The Resources Management (National Environmental Standard for Assessing and Managing Contaminants in Soil to Protect Human Health) Regulations 2011 (the NESCS) establishes a requirement that preliminary and detailed site investigations be performed under the direction of and certified by a suitably qualified and experienced practitioner (SQEP).
Council has the discretion under the NESCS to decide who it considers to be suitably qualified to prepare the reports.
When the NESCS was first released Council maintained a list of Council approved Environmental Consultants known as the SQEP List. However, in January 2017, Council removed the SQEP list and replaced it with information on 'choosing a consultant'. This occurred as there were problems with people requesting to be put on the list and confirming they were SQEP, but Council had no way to certify that they were suitably qualified.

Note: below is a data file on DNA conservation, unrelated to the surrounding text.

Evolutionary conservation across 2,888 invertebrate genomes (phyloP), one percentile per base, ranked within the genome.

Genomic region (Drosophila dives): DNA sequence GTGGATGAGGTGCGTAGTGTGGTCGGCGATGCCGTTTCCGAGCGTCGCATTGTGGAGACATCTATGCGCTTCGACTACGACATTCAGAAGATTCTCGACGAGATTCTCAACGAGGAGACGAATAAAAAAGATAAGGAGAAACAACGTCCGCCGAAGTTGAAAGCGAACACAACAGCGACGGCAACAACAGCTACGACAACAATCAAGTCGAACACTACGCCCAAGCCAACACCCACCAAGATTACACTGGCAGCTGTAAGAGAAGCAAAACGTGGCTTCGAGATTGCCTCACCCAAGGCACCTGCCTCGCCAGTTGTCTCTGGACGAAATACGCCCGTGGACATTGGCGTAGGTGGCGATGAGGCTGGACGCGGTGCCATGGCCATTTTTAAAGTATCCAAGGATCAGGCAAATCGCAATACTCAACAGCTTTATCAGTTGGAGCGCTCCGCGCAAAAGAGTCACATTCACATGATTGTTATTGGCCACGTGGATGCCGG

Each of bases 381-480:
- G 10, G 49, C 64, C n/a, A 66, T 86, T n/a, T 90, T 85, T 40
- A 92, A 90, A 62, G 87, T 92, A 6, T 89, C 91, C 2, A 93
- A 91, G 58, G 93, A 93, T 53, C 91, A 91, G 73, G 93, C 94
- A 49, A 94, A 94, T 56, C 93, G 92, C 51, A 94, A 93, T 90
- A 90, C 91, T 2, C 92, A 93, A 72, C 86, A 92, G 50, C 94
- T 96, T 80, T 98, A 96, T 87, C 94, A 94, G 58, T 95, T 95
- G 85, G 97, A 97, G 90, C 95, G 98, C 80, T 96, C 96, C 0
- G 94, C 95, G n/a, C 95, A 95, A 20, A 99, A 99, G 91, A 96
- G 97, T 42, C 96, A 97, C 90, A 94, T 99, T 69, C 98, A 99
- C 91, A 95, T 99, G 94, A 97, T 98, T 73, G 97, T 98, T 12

At that time Council decided that those that had an Environment Institute of Australia and New Zealand (EIANZ) Certification of Environmental Practitioner-Contaminated Land Specialist (CEnvP) qualification, would be considered. For consultants that did not have this certification, there was a one year transitional period (unless agreed otherwise) to allow them to gain certification, or show they are mostly through the process. Those not certified would be expected to have their reports signed off by a certified SQEP, until they gain the required expertise and certification.
Unfortunately, the uptake of this qualification in the subsequent years has not been as anticipated. Council recognises that there are many highly experienced contaminated land practitioners that have decided for a variety of reasons not to obtain this qualification. To ensure that there is sufficient availability of contaminated land SQEP’s to service the region, Council has updated the above policy.